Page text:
A Dungeon World Wiki

Every sentient creature in classic DW beas an alignment whether they are an elf, dwarf, human or some other stranger thing.  

Alignment is your character's way of thinking and moral compass.  This can center on an ethical ideal, religious strictures or early life events.  It reflects what your character values and aspires to protect or create.  

{Suggestion: In the fantastical, magical, mystical worlds where Dungeon World campaigns take place, alignment is more than psychological conditioning.  There are planar, cosmic, divine, infernal forces beyond mortal kenning that certain spells and abilities recognize and tap into when detecting someone's alignment. These Good, Lawful, Neutral, Chaotic and Evil forces might personify themselves as gods or pantheons as gods.  Or those gods might simply be avatars, constructs, through which the ineffable Powers That Be interact with the physical universe.  What players (and usually characters too) can be sure of is that there is a cosmic conflict between good and evil, law and chaos, that has very much shaped the game world and influences everything, even your character's fate. -LAS}

  • Good creatures seek to put others before themselves. They:
    • ignore danger to aid another
    • Lead others into righteous battle
    • Give up powers or riches for the greater good
    • Reveal a dangerous lie
    • Show mercy
  • Evil creatures put themselves first at the expense of others. They:
    • Take advantage of someone's trust
    • Cause suffering for its own sake
    • Destroy something beautiful
    • Upset the rightful order
    • Harm an innocent
  • Lawful creatures aspire to impose justice and order on the world either of their own benefit or for "the good of world". They:
    • Uphold the letter of the law over the spirit.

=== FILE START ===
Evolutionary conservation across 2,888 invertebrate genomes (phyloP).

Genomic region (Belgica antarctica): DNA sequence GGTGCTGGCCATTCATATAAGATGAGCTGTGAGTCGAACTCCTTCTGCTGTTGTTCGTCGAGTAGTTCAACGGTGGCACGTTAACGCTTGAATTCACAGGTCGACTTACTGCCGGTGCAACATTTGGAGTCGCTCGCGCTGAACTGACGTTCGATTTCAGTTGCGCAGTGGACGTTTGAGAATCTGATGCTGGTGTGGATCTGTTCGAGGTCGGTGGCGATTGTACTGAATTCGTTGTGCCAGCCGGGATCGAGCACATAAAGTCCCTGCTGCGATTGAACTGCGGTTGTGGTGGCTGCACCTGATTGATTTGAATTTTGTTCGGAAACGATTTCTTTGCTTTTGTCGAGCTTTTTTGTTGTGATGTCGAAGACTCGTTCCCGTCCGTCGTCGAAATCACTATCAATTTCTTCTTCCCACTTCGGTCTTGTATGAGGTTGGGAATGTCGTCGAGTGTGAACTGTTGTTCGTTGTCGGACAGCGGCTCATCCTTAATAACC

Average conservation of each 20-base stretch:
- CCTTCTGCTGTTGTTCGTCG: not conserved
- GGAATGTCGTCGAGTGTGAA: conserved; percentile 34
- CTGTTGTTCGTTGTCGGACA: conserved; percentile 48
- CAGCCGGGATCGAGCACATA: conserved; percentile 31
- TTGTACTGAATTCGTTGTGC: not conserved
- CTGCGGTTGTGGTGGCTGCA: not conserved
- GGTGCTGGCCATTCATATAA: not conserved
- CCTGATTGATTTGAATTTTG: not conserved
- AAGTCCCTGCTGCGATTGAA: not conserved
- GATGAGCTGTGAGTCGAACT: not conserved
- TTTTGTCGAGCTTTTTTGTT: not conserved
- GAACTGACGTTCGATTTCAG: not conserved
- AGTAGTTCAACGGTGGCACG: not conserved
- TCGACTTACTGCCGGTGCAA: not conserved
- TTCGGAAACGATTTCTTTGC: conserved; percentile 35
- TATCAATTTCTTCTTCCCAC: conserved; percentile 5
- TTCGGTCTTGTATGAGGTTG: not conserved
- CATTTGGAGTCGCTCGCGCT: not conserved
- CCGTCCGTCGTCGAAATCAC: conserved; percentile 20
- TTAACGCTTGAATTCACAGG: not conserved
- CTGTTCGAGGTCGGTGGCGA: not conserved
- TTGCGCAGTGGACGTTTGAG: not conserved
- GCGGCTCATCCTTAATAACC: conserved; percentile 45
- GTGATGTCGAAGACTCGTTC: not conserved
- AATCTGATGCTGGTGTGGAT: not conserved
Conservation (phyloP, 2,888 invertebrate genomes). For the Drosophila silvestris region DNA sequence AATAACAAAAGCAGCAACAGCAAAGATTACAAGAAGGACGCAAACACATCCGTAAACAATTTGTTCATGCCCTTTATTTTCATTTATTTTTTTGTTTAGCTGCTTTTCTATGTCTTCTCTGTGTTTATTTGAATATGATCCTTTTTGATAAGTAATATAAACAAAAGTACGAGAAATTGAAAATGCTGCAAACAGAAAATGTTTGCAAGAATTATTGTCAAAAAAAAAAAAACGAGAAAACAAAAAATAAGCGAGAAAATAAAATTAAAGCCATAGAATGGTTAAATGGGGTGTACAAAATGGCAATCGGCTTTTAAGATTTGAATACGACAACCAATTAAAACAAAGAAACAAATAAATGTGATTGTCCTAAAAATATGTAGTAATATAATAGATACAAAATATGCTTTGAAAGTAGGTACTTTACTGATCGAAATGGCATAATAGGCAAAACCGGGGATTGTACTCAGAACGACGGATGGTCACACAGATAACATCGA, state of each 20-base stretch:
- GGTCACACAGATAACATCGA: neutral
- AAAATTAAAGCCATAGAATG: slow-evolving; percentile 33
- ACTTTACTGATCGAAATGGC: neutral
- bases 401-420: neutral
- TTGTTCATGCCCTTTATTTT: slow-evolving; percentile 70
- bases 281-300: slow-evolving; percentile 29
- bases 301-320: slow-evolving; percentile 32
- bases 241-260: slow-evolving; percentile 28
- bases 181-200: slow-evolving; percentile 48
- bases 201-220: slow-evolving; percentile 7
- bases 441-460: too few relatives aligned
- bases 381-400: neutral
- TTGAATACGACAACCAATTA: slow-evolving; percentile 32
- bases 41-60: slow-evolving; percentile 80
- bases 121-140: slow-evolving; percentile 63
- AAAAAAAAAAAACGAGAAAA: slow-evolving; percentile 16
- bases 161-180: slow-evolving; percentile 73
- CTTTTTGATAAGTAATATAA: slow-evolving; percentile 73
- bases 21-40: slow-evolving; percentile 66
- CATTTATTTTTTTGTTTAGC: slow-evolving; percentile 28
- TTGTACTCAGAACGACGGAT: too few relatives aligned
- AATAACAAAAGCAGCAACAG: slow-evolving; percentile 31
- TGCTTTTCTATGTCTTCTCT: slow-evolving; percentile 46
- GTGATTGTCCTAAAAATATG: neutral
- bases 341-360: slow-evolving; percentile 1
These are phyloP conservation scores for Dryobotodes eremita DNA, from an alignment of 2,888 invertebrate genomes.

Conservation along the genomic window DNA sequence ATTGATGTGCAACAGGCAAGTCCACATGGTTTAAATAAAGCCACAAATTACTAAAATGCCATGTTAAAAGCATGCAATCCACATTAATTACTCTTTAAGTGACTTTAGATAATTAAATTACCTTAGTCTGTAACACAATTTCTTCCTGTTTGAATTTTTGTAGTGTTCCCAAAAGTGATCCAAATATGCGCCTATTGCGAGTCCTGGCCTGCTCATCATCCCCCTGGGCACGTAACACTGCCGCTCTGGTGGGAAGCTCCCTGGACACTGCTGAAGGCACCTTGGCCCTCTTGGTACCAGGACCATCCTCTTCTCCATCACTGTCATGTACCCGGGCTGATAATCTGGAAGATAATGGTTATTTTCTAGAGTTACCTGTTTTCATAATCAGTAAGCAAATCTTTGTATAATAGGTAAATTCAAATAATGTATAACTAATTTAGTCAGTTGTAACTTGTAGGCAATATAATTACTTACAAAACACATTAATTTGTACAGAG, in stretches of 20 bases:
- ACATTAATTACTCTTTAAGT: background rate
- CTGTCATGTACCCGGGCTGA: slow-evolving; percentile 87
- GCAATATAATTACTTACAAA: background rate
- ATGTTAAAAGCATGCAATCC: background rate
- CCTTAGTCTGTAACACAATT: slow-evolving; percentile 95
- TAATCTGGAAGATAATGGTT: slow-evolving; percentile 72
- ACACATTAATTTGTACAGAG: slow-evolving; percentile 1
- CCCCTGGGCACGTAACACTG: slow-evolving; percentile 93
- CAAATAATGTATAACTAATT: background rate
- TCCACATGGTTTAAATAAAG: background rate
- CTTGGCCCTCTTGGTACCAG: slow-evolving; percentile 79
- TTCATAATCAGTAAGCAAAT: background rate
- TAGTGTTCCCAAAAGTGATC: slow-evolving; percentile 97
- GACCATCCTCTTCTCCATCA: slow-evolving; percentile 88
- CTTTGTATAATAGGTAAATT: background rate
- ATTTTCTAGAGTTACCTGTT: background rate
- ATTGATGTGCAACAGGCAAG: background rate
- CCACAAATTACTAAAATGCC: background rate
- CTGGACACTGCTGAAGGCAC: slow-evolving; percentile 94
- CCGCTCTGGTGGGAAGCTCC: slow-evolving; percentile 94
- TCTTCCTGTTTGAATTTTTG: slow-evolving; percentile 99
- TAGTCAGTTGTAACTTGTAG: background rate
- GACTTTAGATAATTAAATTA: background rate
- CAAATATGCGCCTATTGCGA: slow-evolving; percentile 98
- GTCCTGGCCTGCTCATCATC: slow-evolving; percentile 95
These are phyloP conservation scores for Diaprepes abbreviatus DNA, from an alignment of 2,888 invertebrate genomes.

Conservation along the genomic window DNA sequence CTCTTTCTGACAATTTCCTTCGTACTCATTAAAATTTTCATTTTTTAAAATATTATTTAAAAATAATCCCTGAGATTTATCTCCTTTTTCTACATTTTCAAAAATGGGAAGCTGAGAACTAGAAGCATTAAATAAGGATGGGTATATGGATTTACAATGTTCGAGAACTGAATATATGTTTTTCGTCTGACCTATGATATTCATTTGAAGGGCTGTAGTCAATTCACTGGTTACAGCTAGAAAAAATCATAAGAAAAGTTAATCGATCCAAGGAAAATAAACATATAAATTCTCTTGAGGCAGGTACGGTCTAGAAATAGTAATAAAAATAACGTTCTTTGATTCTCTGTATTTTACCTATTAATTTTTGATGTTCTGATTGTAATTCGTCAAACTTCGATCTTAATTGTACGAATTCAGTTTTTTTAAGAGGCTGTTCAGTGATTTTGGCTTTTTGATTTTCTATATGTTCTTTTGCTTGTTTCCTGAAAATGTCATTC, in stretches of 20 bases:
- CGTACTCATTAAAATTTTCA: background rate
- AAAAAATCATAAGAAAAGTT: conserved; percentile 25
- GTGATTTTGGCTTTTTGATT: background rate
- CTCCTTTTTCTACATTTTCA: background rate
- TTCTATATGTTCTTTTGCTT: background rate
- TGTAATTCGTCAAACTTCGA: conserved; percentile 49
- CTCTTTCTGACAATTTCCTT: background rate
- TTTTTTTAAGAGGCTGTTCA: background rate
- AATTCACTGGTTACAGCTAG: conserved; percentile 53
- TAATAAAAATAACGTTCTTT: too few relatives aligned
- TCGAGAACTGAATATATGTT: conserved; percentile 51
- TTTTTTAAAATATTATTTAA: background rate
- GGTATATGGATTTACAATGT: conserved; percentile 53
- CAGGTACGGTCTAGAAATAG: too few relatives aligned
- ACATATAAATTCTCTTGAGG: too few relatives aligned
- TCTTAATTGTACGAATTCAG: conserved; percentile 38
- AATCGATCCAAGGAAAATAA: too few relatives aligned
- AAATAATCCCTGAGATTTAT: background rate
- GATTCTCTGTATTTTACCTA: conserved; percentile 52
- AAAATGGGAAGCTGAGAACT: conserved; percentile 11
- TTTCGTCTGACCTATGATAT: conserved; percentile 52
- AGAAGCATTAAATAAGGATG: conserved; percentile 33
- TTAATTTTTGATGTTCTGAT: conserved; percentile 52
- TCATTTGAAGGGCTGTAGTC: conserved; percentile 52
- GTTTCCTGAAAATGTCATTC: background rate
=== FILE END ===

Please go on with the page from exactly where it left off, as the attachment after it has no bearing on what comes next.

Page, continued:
• Fulfill a promise of import
    • Bring someone to justice
    • Choose honor over personal gain
    • Return treasure to its rightful owner
  • Chaotic creatures embrace change and prize freedom above all else, celebrating the messy reality of life. They:
    • reveal corruption
    • break an unjust law to benefit another
    • defeat a tyrant
    • reveal hypocrisy 
  • Neutral creatures look out for their own self interests but don't like to jeopardize the well-being of others.  They are content to live their lives in relative peace, pursuing their own goals and letting others do the same. They:
    • Make an ally of someone powerful
    • Defeat a personally important foe
    • Learn a secret about an enemy
    • Uncover a hidden truth

Most creatures are Neutral.  They take no particular pleasure in harming others but will do so if the situation warrants it.  Those that put an ideal- be it Law, Chaos, Good, or Evil- above themselves are harder to find.  Alignment does not guarantee camaderie; people who share an alignment can easily conflict with each other over precepts and priorities.  

{Suggestion: How much of each will be encountered by the adventurers?  That is something the GM should let develop organically.  Before investing in any world-building, the GM should really look at the races, classes and alignments of the adventurers themselves and use that (along with their bonds and other interesting details that come up when they are asked questions) to tailor what forces of good, evil, chaos, and law are active in the world- especially the same part of the world as the adventurers- LAS}

Alignment Class Moves

In classic DW, most classes have alignment options limited with a very "old school" approach to fantasy tabletop games.   For each alignment available within a core playbook, there is a pre-established alignment move which, if acted upon and fulfilled over the course of the game session can earn the adventurer an XP during End of Session.

Changing Alignment

Over a campaign, characters can change in alignment. Any time a character's world view has fundamentally shifted they can chose a new alignment. Switches of alignment moves reflect a smaller shift of priority versus a complete paradigm shift. The fiction may make this change obvious to the GM and other players but there should still be some explanation, best of all in-character as part of the fiction itself.